Since the virus that causes cold sores lasts a lifetime, one of the keys to treating cold sores is actually to try preventing them. As mentioned on the previous page, there are a number of things that can trigger a cold sore outbreak including illness, stress and sun exposure. So, to stave off a sore, you need to avoid these triggers. During cold and flu season, get plenty of rest, maintain proper nutrition, take a multi-vitamin and consider getting a flu shot. To alleviate stress, make time for exercise and consider taking up a mindful practice like yoga or meditation. When you're going to be outside, make sure to wear sunscreen on your face and lips. Many skin care products, lip balms and lipsticks now contain sunscreen, so be sure to select and use those products.
If you haven't managed to prevent a cold sore from gracing your face, there are a number of over-the-counter options to help treat it. To alleviate pain and discomfort, look for topicals that contain anesthetics such as lidocaine, tetracaine, dibucaine, benzyl alcohol or benzocaine [sources: Mayo Clinic and MedicineNet]. An untreated cold sore will typically go away on its own in about a week or 10 days. If you're hoping to find a treatment that can shorten the stay of your cold sore, you could try using the over-the-counter topical Abreva (docosanol) [source: Drugs.com]. Directions suggest that you use this product at the very first sign -- maybe that stinging sensation -- of an impending outbreak and then reapply several times a day, every day until the lesions are gone.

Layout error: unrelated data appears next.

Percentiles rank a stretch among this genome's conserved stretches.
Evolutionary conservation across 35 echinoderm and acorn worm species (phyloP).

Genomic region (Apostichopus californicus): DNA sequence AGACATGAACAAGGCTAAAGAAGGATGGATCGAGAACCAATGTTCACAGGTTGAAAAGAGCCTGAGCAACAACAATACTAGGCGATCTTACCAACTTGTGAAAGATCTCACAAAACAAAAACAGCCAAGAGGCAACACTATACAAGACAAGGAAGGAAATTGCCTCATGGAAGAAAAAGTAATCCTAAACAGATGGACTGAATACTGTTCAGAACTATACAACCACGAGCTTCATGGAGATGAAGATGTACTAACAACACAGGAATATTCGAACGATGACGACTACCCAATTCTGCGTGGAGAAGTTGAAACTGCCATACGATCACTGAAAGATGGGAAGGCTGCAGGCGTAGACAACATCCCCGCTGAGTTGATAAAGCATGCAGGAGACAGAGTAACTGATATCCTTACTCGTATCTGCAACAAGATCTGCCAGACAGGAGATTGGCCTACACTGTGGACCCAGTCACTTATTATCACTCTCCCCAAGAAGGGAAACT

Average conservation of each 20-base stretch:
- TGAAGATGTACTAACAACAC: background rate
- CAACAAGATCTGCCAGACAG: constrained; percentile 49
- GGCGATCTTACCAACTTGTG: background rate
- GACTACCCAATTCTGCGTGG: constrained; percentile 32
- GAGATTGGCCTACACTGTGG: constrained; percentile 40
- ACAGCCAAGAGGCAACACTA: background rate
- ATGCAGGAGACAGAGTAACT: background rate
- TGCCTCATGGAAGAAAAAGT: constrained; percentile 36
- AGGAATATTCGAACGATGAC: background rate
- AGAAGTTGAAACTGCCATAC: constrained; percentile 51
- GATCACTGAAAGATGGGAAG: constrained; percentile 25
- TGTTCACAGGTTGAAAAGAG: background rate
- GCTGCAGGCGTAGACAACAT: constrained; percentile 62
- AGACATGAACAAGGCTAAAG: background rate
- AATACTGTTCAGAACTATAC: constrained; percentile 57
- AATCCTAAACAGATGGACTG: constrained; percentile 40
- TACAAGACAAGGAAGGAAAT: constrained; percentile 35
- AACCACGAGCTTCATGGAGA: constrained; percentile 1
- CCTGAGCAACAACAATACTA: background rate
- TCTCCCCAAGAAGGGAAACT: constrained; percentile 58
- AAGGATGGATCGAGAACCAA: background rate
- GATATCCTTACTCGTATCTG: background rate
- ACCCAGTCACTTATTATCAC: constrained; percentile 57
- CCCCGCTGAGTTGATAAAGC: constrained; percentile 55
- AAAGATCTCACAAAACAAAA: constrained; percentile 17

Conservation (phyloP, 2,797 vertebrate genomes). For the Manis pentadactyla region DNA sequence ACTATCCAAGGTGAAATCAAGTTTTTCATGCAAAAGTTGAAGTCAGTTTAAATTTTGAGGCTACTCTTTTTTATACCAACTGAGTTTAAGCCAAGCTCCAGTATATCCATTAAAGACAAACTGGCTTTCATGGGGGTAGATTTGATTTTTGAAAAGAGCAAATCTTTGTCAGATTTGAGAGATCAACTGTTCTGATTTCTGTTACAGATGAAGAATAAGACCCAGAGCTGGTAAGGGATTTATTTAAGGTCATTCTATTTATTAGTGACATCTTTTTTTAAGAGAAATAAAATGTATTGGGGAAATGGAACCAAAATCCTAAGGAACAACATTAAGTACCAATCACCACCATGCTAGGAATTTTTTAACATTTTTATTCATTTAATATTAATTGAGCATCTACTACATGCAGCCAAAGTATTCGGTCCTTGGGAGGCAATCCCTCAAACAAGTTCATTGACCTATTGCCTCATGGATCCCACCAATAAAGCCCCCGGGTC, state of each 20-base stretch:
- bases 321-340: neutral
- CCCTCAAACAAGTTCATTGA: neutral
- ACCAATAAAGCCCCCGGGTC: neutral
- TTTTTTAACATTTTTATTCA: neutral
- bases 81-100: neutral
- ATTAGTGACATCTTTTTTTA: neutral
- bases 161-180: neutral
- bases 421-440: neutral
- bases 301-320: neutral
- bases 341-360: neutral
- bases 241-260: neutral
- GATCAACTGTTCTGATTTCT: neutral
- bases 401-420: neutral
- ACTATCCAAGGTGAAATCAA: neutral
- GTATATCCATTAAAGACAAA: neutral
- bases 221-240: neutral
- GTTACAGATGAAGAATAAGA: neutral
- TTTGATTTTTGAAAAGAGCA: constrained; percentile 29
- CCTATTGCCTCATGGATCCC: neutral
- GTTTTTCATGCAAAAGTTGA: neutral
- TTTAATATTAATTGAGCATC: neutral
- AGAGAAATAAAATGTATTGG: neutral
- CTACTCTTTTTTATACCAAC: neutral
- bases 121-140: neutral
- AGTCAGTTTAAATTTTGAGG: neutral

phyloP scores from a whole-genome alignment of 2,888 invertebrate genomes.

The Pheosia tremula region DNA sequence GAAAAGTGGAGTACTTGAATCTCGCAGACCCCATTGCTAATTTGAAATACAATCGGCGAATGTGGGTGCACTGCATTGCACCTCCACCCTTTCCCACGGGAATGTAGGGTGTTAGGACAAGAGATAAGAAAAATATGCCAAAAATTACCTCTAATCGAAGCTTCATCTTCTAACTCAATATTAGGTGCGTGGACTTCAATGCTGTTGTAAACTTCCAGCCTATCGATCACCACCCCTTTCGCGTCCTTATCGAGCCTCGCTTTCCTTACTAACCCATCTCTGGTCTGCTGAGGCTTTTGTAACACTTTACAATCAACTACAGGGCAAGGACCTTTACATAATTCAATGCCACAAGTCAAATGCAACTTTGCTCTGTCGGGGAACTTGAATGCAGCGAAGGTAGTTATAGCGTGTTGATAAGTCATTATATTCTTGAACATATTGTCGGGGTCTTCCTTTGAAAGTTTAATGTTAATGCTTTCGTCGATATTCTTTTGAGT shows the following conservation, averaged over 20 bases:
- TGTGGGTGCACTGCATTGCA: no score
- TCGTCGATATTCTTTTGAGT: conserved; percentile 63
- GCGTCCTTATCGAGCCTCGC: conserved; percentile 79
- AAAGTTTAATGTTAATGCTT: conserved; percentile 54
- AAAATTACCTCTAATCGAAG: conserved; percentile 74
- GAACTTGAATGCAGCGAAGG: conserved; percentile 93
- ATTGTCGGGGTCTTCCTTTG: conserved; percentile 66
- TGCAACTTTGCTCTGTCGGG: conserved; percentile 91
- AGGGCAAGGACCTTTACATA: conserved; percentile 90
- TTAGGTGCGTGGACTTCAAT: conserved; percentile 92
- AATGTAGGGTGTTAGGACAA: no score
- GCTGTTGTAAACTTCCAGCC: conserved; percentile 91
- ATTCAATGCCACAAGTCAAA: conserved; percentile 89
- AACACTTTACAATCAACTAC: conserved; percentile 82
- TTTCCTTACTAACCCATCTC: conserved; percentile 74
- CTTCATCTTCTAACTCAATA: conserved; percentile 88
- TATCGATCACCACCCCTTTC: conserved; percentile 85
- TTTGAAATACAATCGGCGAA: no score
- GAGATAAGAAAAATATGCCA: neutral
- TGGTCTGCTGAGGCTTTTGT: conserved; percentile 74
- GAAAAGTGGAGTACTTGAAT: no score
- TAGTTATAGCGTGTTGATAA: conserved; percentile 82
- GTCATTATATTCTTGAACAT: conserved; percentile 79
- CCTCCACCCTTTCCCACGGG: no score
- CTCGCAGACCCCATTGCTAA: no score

Other options for speeding up healing time include prescription topicals and oral medications. Your physician can prescribe creams that contain either acyclovir or penciclovir, or oral antivirals such as acyclovir, valacyclover or famciclovir [source: MedicineNet]. These antivirals are particularly helpful for people who find themselves getting cold sores on a regular basis. Although these medications do not offer a cure, they can help control the number of outbreaks -- and their durations -- you suffer.
For more information about cold sore medications, read Cold Sore Medications: Fast Facts.
If you'd prefer trying home or natural remedies, head on over to the next page.